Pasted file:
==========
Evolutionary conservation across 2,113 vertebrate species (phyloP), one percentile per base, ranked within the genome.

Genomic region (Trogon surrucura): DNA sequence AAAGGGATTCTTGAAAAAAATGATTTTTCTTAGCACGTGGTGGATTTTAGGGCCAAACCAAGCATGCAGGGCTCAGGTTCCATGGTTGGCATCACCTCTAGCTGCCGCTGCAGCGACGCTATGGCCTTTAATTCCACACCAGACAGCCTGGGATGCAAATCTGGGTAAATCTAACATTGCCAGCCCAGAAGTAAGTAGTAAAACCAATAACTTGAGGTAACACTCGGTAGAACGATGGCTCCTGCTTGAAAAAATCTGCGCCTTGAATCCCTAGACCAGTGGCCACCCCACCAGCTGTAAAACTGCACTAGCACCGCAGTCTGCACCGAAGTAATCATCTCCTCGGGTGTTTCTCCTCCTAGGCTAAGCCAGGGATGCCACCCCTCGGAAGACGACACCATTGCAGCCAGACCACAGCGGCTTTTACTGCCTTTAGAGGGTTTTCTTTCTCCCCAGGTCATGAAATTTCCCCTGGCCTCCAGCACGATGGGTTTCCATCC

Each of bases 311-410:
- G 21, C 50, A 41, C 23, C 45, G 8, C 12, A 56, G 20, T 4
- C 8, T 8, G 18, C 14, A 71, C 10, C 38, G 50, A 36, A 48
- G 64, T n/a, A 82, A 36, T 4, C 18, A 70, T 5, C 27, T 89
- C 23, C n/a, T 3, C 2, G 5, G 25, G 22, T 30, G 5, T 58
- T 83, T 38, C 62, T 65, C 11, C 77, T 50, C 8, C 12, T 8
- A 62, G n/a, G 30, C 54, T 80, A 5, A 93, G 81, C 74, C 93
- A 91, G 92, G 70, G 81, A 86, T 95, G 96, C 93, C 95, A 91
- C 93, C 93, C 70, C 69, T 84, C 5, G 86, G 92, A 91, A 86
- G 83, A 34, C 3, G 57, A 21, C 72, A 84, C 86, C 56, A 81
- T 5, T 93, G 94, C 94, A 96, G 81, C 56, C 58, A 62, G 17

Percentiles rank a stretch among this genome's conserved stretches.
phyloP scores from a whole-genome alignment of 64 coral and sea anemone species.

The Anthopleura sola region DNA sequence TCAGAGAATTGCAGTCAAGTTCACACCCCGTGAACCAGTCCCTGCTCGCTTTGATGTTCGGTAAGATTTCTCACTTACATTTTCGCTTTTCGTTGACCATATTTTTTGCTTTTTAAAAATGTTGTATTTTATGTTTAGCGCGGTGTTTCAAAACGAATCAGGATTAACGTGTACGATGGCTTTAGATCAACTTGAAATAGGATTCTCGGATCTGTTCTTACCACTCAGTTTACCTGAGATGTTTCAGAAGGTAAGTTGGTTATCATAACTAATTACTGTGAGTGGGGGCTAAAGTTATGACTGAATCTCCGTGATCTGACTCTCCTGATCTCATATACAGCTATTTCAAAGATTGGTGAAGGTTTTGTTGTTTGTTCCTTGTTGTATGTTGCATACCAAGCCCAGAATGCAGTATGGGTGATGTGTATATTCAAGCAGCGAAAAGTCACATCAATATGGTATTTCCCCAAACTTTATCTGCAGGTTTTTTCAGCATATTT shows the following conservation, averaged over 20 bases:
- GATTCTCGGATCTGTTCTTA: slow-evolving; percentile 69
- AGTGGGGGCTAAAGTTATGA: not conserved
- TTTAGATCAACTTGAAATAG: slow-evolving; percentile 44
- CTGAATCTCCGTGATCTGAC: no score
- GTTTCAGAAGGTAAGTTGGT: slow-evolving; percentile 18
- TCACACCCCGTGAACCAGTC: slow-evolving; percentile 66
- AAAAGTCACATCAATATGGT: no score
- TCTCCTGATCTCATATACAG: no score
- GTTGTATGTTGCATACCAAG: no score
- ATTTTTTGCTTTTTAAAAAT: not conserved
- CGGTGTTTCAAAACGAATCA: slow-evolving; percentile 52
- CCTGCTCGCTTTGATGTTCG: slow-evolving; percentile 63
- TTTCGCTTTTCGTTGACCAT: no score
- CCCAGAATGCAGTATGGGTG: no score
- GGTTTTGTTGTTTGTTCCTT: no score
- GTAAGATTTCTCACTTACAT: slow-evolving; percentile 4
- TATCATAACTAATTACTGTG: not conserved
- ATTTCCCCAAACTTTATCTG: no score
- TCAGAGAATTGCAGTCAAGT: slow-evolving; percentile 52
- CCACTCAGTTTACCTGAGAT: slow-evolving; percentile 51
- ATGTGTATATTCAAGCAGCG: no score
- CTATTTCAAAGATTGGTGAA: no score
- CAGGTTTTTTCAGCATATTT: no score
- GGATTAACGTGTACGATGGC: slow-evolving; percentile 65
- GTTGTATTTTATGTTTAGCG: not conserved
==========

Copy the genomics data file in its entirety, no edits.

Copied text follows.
Evolutionary conservation across 2,113 vertebrate species (phyloP), one percentile per base, ranked within the genome.

Genomic region (Trogon surrucura): DNA sequence AAAGGGATTCTTGAAAAAAATGATTTTTCTTAGCACGTGGTGGATTTTAGGGCCAAACCAAGCATGCAGGGCTCAGGTTCCATGGTTGGCATCACCTCTAGCTGCCGCTGCAGCGACGCTATGGCCTTTAATTCCACACCAGACAGCCTGGGATGCAAATCTGGGTAAATCTAACATTGCCAGCCCAGAAGTAAGTAGTAAAACCAATAACTTGAGGTAACACTCGGTAGAACGATGGCTCCTGCTTGAAAAAATCTGCGCCTTGAATCCCTAGACCAGTGGCCACCCCACCAGCTGTAAAACTGCACTAGCACCGCAGTCTGCACCGAAGTAATCATCTCCTCGGGTGTTTCTCCTCCTAGGCTAAGCCAGGGATGCCACCCCTCGGAAGACGACACCATTGCAGCCAGACCACAGCGGCTTTTACTGCCTTTAGAGGGTTTTCTTTCTCCCCAGGTCATGAAATTTCCCCTGGCCTCCAGCACGATGGGTTTCCATCC

Each of bases 311-410:
- G 21, C 50, A 41, C 23, C 45, G 8, C 12, A 56, G 20, T 4
- C 8, T 8, G 18, C 14, A 71, C 10, C 38, G 50, A 36, A 48
- G 64, T n/a, A 82, A 36, T 4, C 18, A 70, T 5, C 27, T 89
- C 23, C n/a, T 3, C 2, G 5, G 25, G 22, T 30, G 5, T 58
- T 83, T 38, C 62, T 65, C 11, C 77, T 50, C 8, C 12, T 8
- A 62, G n/a, G 30, C 54, T 80, A 5, A 93, G 81, C 74, C 93
- A 91, G 92, G 70, G 81, A 86, T 95, G 96, C 93, C 95, A 91
- C 93, C 93, C 70, C 69, T 84, C 5, G 86, G 92, A 91, A 86
- G 83, A 34, C 3, G 57, A 21, C 72, A 84, C 86, C 56, A 81
- T 5, T 93, G 94, C 94, A 96, G 81, C 56, C 58, A 62, G 17

Percentiles rank a stretch among this genome's conserved stretches.
phyloP scores from a whole-genome alignment of 64 coral and sea anemone species.

The Anthopleura sola region DNA sequence TCAGAGAATTGCAGTCAAGTTCACACCCCGTGAACCAGTCCCTGCTCGCTTTGATGTTCGGTAAGATTTCTCACTTACATTTTCGCTTTTCGTTGACCATATTTTTTGCTTTTTAAAAATGTTGTATTTTATGTTTAGCGCGGTGTTTCAAAACGAATCAGGATTAACGTGTACGATGGCTTTAGATCAACTTGAAATAGGATTCTCGGATCTGTTCTTACCACTCAGTTTACCTGAGATGTTTCAGAAGGTAAGTTGGTTATCATAACTAATTACTGTGAGTGGGGGCTAAAGTTATGACTGAATCTCCGTGATCTGACTCTCCTGATCTCATATACAGCTATTTCAAAGATTGGTGAAGGTTTTGTTGTTTGTTCCTTGTTGTATGTTGCATACCAAGCCCAGAATGCAGTATGGGTGATGTGTATATTCAAGCAGCGAAAAGTCACATCAATATGGTATTTCCCCAAACTTTATCTGCAGGTTTTTTCAGCATATTT shows the following conservation, averaged over 20 bases:
- GATTCTCGGATCTGTTCTTA: slow-evolving; percentile 69
- AGTGGGGGCTAAAGTTATGA: not conserved
- TTTAGATCAACTTGAAATAG: slow-evolving; percentile 44
- CTGAATCTCCGTGATCTGAC: no score
- GTTTCAGAAGGTAAGTTGGT: slow-evolving; percentile 18
- TCACACCCCGTGAACCAGTC: slow-evolving; percentile 66
- AAAAGTCACATCAATATGGT: no score
- TCTCCTGATCTCATATACAG: no score
- GTTGTATGTTGCATACCAAG: no score
- ATTTTTTGCTTTTTAAAAAT: not conserved
- CGGTGTTTCAAAACGAATCA: slow-evolving; percentile 52
- CCTGCTCGCTTTGATGTTCG: slow-evolving; percentile 63
- TTTCGCTTTTCGTTGACCAT: no score
- CCCAGAATGCAGTATGGGTG: no score
- GGTTTTGTTGTTTGTTCCTT: no score
- GTAAGATTTCTCACTTACAT: slow-evolving; percentile 4
- TATCATAACTAATTACTGTG: not conserved
- ATTTCCCCAAACTTTATCTG: no score
- TCAGAGAATTGCAGTCAAGT: slow-evolving; percentile 52
- CCACTCAGTTTACCTGAGAT: slow-evolving; percentile 51
- ATGTGTATATTCAAGCAGCG: no score
- CTATTTCAAAGATTGGTGAA: no score
- CAGGTTTTTTCAGCATATTT: no score
- GGATTAACGTGTACGATGGC: slow-evolving; percentile 65
- GTTGTATTTTATGTTTAGCG: not conserved